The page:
Samsung unveils $33 bln 7-year chip investment
Samsung has announced a $33 billion investment plan on Thursday to add new production lines.india Updated: Sep 29, 2005 18:45 IST
Samsung Electronics Co Ltd, the world's top memory chip maker, announced a $33 billion investment plan on Thursday to add new production lines, aiming to more than treble its chip sales by 2012.
The plan, the biggest single investment project since Samsung entered the semiconductor business in 1974, was set to widen the gap with its smaller rivals while adding capacity in the relatively weak non-memory area, analysts said. Samsung also said it was considering building new production facilities in the United States, although nothing was set.
Memory chip makers have huge capital spending requirements as production moves to finer circuitry technology that makes chips smaller and helps cut manufacturing costs. "It is Samsung's intention to be completely out of reach of smaller memory chip makers," said Kim Ik-sang, an analyst of CJ Investment & Securities.
In the first quarter, Samsung had a 31 per cent share of the DRAM (dynamic random access memory) market, followed by US company Micron Technology In. with 16.8 per cent and South Korea's Hynix Semiconductor Inc with 16.5 per cent.
"This is going to have an impact on the capex plans of second-tier companies like Hynix," said Bak Sun-bo, head of the equity management team at Shinhan BNP Paribas Investment Trust Management.
Lifted by the investment, Samsung expects its semiconductor sales to reach $61 billion in 2012, more than treble the $17.5 billion in sales in 2004, the company said in a statement.
Computer memory chip prices are expected to recover later this year ahead of the Christmas season when there is traditionally high PC demand and with a shift in production capacity to flash memory chips from DRAM chips.
Analysts expect firm demand for memory chips over the coming years due to growing PC markets in emerging countries and booming sales of digital cameras and music players, which use flash memory chips.
Samsung, which sells computer memory chips to global PC makers such as Dell, also controls nearly 60 percent of the world's NAND flash memory market, which is getting a boost from the launch of Apple Computer Inc.'s popular iPod Shuffle and other MP3 music players.
Samsung said the aggressive investments should enable the company to meet new demand. By 2012, it would build eight new chip fabrication lines to produce memory and system LSI chips, and a line solely for research & development.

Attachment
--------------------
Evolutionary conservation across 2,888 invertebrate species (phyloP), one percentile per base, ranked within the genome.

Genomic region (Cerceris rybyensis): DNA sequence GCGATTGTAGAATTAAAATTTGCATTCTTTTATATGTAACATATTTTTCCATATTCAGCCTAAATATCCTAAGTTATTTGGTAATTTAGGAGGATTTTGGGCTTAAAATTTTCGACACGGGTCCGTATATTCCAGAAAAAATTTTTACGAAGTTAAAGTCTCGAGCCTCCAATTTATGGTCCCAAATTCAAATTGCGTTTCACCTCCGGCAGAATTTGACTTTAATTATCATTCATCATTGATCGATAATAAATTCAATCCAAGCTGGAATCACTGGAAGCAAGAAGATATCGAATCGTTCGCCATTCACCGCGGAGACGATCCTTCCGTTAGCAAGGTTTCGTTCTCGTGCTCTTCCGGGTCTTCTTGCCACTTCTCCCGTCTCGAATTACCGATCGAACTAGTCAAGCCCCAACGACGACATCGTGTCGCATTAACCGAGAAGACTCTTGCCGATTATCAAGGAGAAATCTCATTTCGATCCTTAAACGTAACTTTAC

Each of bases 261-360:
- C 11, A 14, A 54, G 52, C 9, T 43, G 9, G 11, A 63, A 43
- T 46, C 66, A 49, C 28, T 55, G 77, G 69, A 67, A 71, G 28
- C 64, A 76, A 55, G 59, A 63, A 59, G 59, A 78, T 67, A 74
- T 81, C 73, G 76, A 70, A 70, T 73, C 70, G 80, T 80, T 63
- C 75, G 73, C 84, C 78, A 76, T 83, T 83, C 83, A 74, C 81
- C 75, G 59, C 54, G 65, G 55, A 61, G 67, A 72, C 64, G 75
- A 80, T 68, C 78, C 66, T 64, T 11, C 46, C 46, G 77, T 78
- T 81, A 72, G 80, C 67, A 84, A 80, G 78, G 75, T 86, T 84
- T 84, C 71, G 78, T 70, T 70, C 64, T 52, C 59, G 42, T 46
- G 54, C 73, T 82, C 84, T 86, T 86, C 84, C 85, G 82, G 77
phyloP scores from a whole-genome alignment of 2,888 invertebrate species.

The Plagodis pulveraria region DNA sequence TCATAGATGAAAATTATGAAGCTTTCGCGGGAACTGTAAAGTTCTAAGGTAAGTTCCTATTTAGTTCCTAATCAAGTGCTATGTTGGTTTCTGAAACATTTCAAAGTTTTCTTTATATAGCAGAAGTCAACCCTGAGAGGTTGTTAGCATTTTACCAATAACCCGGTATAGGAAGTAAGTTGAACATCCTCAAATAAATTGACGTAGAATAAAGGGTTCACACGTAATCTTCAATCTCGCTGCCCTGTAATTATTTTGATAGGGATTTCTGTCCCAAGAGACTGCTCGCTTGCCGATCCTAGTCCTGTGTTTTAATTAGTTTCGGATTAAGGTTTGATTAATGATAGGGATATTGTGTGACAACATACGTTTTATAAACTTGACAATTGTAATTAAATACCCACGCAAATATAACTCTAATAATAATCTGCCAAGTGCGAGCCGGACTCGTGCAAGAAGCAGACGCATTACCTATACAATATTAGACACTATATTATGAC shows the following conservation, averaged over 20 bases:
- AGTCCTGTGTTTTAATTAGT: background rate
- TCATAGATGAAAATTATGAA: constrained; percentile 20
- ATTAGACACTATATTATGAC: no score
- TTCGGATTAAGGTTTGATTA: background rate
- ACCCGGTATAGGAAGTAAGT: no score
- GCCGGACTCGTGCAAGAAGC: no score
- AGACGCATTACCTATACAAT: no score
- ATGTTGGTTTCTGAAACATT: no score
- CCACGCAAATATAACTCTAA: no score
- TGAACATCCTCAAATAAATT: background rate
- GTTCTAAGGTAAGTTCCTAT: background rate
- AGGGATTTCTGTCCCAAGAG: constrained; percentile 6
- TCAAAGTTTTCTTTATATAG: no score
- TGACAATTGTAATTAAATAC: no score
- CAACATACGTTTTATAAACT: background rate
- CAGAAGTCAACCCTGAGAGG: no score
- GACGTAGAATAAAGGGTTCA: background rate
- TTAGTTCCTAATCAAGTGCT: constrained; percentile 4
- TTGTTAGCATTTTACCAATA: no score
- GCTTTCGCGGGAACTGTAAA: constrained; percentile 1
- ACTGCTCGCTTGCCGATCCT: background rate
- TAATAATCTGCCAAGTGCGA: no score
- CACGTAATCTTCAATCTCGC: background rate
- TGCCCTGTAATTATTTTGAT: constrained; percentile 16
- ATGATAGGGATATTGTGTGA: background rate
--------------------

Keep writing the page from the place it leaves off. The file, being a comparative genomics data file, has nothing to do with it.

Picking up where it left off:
The allocation between memory and non-memory would be decided later, Samsung said.
The lines would be added to Samsung's Hwaseong semiconductor plant, south of Seoul and nearby Kiheung, its main semiconductor fabrication site.
"When completed in 2012, Samsung's Kiheung-Hwaseong complex will be the world's largest semiconductor fabrication facility," it said.
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Samsung has a history of investing in the industry's downturn and making the most of an upturn. It rose to the world's No.1 memory chip maker in 1993 from the 21th in 1985 and has defended the position since by investing ahead of the competition.
Of the eight new fabrication lines, four were expected to be designed for higher capacities using a 300mm or larger wafer unit, Samsung said. One of the lines is now under construction and will be introduced in the first half of 2006.
Samsung did not give annual breakdowns of the investment, and a spokeswoman said the $33 billion plan did not represent all of its investment plans in chips. For 2005, Samsung has allocated 6 trillion won ($5.8 billion) investment in the semiconductor business.
The company did not reveal its 2006 investment plans.
Intel Corp, the world's largest chip maker, plans to spend about $5.9 billion in 2005 to support higher expected demand. In the second quarter, Intel posted $9.2 billion in revenue versus Samsung's companywide revenue of $13.1 billion.
In a separate statement, Samsung said it was considering some offers from a few US states trying to attract chip investment.
Samsung runs its only chip fabrication plant outside Korea in Austin, Texas.
Shares in Samsung, the most valuable technology firm outside the United States, fell 1.34 percent to 590,000 won, lagging the wider market's 0.22 percent gain.
Samsung, a technology powerhouse that makes everything from chips to flat screens and mobile phones, exports over 90 percent of its chip production.